Thursday, July 18, 2013

U.S Microscopic hair analysis debacle; "Unprecedented" review of more than 2000 cases set in motion: Aim is to help ensure that only scientifically valid evidence is used to identify and convict criminal defendants; Innocence Project release;

RELEASE: "Innocence Project and National Association of Criminal Defence Lawyers (NACDL) announce  historic partnership with the FBI and Department of Justice on microscopic hair analysis," released  by   Paul Cates of the Innocence Project on July 18, 2013.

SUB-HEADING: "Government agrees to notify defendants of error, waive procedural arguments and offer free DNA testing."

GIST:  Today the Innocence Project, the National Association for Criminal Defense Lawyers (NACDL) and its partners announced a groundbreaking and historic agreement with the FBI and the Department of Justice (DOJ) to review more than 2,000 criminal cases in which the FBI conducted microscopic hair analysis of crime scene evidence.    The agencies agreed to undertake the review after three men who had served lengthy prison sentences were exonerated by DNA testing in cases in which three different FBI hair examiners provided testimony which exceeded the limits of science and contributed to their wrongful convictions.  The review will focus on specific cases in which FBI Laboratory reports and testimony included statements that were scientifically invalid. The Innocence Project and NACDL have collaborated on this important matter with its pro bono partners, David Koropp, a partner at Winston & Strawn LLP and his colleagues; along with Michael R. Bromwich, Managing Principal of The Bromwich Group and Partner at Goodwin Procter LLP, who served as the Inspector General of DOJ from 1994-1999. The Innocence Project, NACDL and its partners have worked closely for over a year with the FBI and DOJ in determining the scope, protocols and implementation of the review that will cover more than 2,000 cases that were processed by the FBI between 1985 and 2000, as well as an unknown number of cases that were processed in preceding years. The review covers cases in both the federal and state court systems.  Because of the importance attached to these cases, the DOJ has agreed, for the first time in its history, not to raise procedural objections, such as statute of limitations and procedural default claims, in response to the petitions of criminal defendants seeking to have their convictions overturned because of faulty FBI microscopic hair comparison laboratory reports and/or testimony. This agreement will help ensure that defendants will not have any wrongful conviction claims dismissed before being reviewed by a court on the merits. The government also agrees to directly notify the defendants and their lawyers in cases where an error is identified and to offer free DNA testing in the cases where an error was identified in the analysis or testimony and there is either a court order or a request for testing by the prosecution......... The Innocence Project, NACDL and Winston & Strawn LLP will work together to ensure that all criminal defendants who were convicted by faulty hair comparison analysis evidence receive representation to pursue relief.   "This review is an example of our judicial system at its best -- prosecutors and defense lawyers working together to see that justice is done," said Koropp.  "Determining whether erroneous forensic evidence may have been used in criminal cases is vital to maintaining the integrity of our criminal justice system.   The FBI is to be commended for the leadership position it has taken to help ensure that only scientifically valid evidence is used to identify and convict criminal defendants.""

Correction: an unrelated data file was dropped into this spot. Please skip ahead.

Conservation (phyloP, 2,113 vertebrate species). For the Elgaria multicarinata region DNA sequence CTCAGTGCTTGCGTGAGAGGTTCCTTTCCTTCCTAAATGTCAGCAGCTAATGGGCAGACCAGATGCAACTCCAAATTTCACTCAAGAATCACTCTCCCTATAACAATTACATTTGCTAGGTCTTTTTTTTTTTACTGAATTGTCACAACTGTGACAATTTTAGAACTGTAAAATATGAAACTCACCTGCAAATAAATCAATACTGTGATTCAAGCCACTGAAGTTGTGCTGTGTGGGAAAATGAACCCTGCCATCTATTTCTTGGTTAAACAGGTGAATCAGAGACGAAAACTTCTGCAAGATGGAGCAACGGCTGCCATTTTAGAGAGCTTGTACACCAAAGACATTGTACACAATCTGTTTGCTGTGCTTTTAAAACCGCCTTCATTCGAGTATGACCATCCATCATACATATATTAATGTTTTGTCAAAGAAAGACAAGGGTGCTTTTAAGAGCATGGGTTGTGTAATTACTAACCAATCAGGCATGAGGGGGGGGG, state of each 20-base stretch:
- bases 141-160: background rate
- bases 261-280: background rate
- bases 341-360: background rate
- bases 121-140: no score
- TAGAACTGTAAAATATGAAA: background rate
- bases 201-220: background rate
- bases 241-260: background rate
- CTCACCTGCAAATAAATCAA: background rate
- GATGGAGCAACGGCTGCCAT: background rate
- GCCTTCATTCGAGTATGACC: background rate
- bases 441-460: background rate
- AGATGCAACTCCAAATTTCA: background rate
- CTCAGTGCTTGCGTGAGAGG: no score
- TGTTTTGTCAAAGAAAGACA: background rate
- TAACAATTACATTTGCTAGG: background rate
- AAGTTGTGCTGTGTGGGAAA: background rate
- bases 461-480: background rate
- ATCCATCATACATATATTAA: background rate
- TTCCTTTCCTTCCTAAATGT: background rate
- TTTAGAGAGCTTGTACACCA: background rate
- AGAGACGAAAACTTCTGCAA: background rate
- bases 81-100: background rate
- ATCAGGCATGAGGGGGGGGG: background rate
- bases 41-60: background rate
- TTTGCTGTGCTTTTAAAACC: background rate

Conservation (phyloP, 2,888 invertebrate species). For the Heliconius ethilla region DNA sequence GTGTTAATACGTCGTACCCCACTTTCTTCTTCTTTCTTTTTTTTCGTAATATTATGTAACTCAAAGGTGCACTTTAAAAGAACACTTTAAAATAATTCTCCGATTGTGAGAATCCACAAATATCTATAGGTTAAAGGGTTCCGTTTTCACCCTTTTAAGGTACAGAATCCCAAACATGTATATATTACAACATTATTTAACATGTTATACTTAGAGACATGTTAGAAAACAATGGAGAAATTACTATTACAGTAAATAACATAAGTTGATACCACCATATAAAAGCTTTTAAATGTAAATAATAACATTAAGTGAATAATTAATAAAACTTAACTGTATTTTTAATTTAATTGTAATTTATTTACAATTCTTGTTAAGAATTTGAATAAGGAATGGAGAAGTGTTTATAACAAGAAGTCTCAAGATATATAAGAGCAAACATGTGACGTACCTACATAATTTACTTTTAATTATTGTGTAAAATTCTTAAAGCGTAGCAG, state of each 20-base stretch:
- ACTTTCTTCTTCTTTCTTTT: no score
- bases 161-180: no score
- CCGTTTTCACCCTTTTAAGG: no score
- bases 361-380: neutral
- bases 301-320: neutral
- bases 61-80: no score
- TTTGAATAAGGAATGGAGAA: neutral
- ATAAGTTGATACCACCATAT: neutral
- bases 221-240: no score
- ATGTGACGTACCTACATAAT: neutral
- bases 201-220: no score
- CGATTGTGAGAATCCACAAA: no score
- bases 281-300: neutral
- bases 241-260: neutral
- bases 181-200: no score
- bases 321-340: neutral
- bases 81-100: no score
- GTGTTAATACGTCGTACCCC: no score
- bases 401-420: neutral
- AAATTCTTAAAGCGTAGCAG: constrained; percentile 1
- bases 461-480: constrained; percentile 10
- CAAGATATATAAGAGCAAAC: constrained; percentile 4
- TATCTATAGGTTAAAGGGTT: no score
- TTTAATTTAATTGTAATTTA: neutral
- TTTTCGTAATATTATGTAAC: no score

The entire release can be found at:


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The Toronto Star, my previous employer for more than twenty incredible years, has put considerable effort into exposing the harm caused by Dr. Charles Smith and his protectors - and into pushing for reform of Ontario's forensic pediatric pathology system. The Star has a "topic" section which focuses on recent stories related to Dr. Charles Smith. It can be found at:

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